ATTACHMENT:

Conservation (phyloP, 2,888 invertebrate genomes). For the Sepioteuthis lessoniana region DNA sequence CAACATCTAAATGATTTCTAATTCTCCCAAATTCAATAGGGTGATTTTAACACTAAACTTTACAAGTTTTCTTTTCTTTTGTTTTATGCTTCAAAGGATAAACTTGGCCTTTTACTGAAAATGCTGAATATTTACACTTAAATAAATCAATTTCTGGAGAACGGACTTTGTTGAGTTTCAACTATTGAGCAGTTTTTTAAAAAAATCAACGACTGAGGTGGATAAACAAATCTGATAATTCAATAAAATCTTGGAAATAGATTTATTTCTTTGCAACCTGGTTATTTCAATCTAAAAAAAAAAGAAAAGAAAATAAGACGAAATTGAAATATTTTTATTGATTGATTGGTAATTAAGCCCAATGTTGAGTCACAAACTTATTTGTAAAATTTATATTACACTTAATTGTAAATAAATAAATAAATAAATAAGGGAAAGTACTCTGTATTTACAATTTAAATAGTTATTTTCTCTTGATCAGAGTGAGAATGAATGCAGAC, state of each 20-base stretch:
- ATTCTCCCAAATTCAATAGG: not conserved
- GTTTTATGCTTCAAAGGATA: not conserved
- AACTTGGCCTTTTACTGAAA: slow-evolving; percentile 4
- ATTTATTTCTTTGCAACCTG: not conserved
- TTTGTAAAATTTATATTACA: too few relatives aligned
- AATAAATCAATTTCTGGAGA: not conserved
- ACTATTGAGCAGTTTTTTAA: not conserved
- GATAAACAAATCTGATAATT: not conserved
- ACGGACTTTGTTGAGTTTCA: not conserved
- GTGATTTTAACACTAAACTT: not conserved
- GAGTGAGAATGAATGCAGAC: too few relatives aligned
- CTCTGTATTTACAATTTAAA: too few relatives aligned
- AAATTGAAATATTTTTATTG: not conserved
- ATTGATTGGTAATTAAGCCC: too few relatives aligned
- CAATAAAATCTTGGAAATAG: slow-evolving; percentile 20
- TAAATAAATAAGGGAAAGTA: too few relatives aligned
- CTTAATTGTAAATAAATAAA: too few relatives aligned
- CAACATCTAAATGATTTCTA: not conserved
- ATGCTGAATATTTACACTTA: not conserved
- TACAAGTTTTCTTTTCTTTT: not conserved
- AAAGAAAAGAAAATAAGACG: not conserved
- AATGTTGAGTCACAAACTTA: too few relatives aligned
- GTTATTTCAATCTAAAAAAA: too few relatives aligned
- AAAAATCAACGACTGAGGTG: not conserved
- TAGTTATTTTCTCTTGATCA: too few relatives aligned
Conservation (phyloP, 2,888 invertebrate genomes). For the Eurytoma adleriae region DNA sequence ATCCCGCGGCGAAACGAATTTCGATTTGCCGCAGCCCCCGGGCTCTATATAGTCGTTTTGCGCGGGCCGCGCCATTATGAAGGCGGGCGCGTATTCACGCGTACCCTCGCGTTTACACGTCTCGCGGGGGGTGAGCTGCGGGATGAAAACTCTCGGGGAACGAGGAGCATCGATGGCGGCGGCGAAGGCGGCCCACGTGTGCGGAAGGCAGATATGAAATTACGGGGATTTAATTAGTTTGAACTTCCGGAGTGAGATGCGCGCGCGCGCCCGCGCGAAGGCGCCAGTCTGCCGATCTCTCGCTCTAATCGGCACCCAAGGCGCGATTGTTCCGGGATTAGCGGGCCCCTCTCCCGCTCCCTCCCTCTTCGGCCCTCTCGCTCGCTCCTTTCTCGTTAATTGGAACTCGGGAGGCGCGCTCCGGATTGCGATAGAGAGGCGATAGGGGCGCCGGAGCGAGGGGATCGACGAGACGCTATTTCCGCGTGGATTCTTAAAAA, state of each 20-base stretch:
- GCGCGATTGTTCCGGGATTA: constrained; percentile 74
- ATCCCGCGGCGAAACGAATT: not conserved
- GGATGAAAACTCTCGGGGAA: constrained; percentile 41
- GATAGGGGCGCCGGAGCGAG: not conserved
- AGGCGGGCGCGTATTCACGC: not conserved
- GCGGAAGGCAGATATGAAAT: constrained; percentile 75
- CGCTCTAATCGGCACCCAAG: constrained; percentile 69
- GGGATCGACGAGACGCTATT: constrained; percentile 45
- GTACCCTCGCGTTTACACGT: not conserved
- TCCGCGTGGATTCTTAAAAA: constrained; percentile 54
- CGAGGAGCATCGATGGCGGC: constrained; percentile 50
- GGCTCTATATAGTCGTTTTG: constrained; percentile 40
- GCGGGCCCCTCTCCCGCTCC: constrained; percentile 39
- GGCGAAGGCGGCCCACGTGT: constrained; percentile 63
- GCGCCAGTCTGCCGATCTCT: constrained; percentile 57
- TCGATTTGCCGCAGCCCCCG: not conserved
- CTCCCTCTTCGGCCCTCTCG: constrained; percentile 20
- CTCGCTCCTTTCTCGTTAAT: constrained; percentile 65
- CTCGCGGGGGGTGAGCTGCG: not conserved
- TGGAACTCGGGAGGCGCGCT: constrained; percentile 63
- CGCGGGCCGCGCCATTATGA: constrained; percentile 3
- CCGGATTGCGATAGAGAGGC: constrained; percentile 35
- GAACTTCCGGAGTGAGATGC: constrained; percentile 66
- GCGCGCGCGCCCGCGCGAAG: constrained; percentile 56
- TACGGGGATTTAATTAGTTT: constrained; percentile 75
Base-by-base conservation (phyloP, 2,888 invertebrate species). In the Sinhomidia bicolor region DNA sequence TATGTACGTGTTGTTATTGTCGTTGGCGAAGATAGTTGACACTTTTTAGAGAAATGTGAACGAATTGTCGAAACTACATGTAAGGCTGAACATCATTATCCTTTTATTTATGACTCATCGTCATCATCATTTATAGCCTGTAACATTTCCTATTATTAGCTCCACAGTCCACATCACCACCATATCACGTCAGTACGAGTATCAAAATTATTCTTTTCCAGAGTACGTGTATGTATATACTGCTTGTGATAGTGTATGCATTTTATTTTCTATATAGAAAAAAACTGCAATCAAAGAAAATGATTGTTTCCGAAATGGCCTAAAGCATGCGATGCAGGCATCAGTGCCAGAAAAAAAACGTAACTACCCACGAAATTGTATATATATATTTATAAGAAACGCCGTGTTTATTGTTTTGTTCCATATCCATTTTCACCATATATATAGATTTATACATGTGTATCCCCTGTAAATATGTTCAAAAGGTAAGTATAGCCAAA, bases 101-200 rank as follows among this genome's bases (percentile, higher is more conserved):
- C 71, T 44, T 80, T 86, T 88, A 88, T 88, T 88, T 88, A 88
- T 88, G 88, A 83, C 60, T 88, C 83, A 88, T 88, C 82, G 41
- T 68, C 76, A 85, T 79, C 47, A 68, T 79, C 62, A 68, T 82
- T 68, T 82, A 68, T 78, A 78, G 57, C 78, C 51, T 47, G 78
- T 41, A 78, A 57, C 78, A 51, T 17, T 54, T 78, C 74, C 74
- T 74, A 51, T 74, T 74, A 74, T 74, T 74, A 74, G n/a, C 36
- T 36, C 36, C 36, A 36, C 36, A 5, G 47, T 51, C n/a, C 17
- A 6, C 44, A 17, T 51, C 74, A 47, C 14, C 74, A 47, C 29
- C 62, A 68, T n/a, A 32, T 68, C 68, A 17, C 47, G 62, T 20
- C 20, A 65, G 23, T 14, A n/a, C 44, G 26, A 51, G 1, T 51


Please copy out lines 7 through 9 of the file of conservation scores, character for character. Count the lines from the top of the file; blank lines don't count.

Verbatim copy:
- AATAAATCAATTTCTGGAGA: not conserved
- ACTATTGAGCAGTTTTTTAA: not conserved
- GATAAACAAATCTGATAATT: not conserved